A statue in Waldeckpark is ready for the weekend.



For dinner, Winston took me to a Vietnamese restaurant in Kreuzberg where we ordered pork belly, dumplings, and noodles. The waiter tried to dissuade us from ordering three entrees, which we found kind of offensive and proceeded to finish all the food and order two rounds of tropical fruit shakes, just to make a point. My hunger level when the food arrived is demonstrated by the poor composition of the photo above.


Sunday morning brought a big German breakfast, which you’ve already seen, and a lot of rain. Fortified by the meats and cheese, Winston and I decided to hit some flea markets despite the weather. They were relatively empty and some vendors hadn’t even showed up because of the rain. Huge puddles made large areas of the market either inaccessible, or accessible only via navigation of a few strategically placed planks. Imagine a Medieval market crossed with a Caribbean bayou. I came away with an old Asterix book and a ceramic Melitta coffee brewer.

After trawling the flea markets I went to the Museum für Naturkunde, i.e. the Natural History Museum. I’m saving all my thoughts and pictures for another day though, because it was, to say the least, amazing.


Again, after flea marketing and museuming all day, I needed a little coffee pick me up, so I made a quick one-two stop at No Fire No Glory (above) and CK Cafe (below). I had an excellent cappuccino at both of these places (which were also filled with MacBook-toting young people, in case you need any good working locations in Berlin), but No Fire No Glory’s was a little better. They have a stunning Kees van der Westen Spirit espresso machine and an attractive pourover/Aeropress bar as well.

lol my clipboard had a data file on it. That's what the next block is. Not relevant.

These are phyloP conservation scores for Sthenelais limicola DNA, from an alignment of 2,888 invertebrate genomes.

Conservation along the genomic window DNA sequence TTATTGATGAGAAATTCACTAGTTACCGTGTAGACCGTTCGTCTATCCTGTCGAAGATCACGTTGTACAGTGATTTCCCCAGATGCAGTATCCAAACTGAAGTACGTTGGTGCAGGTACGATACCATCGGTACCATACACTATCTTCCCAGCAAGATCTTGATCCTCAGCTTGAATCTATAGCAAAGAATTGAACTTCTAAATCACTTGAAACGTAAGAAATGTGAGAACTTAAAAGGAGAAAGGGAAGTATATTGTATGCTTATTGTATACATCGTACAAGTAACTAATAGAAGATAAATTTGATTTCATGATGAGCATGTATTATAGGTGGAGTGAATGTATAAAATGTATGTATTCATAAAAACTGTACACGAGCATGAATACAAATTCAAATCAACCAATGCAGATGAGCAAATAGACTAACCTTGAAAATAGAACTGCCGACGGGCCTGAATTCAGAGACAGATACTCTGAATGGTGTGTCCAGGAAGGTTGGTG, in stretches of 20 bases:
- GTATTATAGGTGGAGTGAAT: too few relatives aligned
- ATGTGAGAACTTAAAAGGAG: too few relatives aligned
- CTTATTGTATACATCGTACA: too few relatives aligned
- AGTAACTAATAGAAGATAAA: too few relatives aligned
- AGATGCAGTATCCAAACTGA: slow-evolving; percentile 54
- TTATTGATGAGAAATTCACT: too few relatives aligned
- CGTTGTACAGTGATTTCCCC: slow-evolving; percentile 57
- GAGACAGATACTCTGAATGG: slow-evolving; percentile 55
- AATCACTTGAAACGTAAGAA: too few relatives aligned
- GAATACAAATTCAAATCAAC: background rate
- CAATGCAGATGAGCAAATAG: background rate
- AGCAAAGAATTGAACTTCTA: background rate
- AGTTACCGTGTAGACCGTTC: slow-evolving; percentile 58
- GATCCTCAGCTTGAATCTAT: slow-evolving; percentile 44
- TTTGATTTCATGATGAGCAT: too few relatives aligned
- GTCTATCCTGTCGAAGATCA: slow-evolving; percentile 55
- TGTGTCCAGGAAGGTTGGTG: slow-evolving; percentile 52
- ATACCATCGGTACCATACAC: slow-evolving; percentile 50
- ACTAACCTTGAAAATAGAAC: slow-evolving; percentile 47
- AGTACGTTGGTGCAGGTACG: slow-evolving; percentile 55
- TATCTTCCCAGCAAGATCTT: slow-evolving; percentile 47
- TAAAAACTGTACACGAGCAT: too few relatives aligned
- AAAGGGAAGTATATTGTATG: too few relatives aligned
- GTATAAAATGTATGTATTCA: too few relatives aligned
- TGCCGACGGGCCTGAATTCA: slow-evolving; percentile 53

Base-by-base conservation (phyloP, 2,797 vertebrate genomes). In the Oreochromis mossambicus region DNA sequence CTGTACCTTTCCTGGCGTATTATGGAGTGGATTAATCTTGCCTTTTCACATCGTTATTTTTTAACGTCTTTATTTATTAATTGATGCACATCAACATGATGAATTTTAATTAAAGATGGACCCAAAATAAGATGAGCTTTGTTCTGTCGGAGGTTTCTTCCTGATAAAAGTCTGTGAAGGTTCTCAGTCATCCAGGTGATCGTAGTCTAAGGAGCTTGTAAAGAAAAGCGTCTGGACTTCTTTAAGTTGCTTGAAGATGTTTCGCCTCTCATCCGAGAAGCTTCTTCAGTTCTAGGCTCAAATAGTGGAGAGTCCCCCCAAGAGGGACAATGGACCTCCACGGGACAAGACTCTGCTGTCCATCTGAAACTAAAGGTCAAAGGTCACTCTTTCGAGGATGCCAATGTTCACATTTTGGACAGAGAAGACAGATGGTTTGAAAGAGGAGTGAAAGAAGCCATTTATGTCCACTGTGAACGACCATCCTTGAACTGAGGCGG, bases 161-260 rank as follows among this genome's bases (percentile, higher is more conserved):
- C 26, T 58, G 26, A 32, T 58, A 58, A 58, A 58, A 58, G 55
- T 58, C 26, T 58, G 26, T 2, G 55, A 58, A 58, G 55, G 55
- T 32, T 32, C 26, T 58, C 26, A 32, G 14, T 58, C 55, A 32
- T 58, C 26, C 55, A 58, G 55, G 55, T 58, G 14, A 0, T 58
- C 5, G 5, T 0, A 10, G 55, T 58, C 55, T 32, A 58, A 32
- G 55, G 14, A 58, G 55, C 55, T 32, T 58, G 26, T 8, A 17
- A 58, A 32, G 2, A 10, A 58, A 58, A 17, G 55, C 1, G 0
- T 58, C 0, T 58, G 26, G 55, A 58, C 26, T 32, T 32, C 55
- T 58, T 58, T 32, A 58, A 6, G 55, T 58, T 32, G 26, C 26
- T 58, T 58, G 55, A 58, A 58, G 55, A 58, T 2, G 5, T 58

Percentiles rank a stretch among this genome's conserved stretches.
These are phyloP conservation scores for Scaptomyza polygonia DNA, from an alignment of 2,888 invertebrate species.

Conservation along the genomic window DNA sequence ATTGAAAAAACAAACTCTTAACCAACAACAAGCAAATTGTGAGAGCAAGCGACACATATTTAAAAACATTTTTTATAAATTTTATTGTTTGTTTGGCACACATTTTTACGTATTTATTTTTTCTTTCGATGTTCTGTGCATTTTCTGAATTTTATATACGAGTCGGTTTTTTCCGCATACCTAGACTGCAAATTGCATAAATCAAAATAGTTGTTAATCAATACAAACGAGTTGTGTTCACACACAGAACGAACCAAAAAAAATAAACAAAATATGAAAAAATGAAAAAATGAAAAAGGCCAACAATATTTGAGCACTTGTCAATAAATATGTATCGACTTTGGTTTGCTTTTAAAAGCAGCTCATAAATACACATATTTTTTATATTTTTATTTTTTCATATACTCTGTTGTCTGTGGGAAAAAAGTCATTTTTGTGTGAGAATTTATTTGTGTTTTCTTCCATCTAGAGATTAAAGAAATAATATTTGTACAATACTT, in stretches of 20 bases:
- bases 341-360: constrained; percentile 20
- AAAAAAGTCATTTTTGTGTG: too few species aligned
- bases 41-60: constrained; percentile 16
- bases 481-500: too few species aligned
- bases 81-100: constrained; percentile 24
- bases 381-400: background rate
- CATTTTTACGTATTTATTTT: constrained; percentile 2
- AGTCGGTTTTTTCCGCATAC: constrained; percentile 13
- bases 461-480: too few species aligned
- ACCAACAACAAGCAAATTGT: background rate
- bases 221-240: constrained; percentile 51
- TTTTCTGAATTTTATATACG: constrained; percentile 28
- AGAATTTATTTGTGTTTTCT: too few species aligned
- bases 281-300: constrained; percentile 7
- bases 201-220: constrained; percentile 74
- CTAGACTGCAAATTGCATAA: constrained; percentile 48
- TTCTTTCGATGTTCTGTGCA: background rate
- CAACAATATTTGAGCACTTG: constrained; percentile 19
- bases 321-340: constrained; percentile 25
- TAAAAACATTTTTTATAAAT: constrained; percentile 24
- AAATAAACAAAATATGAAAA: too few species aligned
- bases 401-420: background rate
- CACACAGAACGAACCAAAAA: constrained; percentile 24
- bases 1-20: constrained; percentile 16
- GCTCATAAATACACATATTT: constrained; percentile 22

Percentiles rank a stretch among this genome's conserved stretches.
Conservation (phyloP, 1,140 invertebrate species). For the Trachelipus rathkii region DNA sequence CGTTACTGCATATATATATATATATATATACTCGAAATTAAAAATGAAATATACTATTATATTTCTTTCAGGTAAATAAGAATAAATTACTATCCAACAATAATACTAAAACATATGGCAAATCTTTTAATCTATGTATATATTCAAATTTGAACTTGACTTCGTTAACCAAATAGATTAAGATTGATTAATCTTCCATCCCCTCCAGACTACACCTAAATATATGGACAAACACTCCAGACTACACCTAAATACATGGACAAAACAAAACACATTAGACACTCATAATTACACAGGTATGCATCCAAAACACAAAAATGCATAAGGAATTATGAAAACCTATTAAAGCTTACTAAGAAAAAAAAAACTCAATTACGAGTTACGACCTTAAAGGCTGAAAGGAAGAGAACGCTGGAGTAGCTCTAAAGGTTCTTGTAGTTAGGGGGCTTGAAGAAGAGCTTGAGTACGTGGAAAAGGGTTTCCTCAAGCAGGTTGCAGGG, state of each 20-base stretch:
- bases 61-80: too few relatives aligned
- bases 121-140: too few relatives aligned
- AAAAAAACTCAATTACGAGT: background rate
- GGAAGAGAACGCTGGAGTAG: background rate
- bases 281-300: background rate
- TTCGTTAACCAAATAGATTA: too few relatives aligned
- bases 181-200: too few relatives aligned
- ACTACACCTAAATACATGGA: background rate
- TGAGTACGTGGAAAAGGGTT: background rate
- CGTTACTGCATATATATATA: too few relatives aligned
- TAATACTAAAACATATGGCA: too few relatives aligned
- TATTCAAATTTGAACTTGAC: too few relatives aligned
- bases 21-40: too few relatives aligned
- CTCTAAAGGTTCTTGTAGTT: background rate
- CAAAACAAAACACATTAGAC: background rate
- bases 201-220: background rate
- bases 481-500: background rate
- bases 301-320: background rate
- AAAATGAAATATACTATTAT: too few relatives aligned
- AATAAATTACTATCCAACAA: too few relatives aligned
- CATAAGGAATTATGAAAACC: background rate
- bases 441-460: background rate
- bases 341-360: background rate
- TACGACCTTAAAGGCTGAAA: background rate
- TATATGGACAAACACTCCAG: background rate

Unfortunately I don’t have photos of the two dinners we ate on Sunday night because the lighting was just too bad for photos, but let’s go back to the fact that we ate two dinners that night. Winston proposed either a Korean restaurant or a traditional German restaurant. Unable to decide, I asked if we could make two stops and being an intrepid eater like myself, Winston said yes.

Stop #1: Su Korean BBQ for bibimbap, spicy ricecakes and tofu skins, and Korean fried chicken. Stop #2: Spätzle & Knödel for beer and spätzle in a mushroom cream sauce. I had been eating a lot of foreign cuisines in Berlin because it tends to be better there than in Paris, but I also love German food. I mean, who doesn’t love sausage and noodles and cream sauce? On top of which, German food always reminds me of my childhood in Germany; it is comfort food both in style and by association for me. By the end of the night we could barely walk and the zipper on my jeans broke (I’m still trying to convince myself that the latter was merely a coincidence), but totally satiated.




The next morning I basically only had time to pack and go to the airport, but I’m sure I’ll be back in Berlin soon. And as they say, when in Berlin, wear socks with your Birkenstocks.



  1. Hey Alyx. Glad you had fun in Berlin. I know this book isn’t related to Berlin, but it does take place in Europe (Sarajevo, to be exact). It’s called “The Cellist of Sarajevo” by Steve Galloway. If you’re looking for a new book to read (and if you like historical fiction), I suggest this one.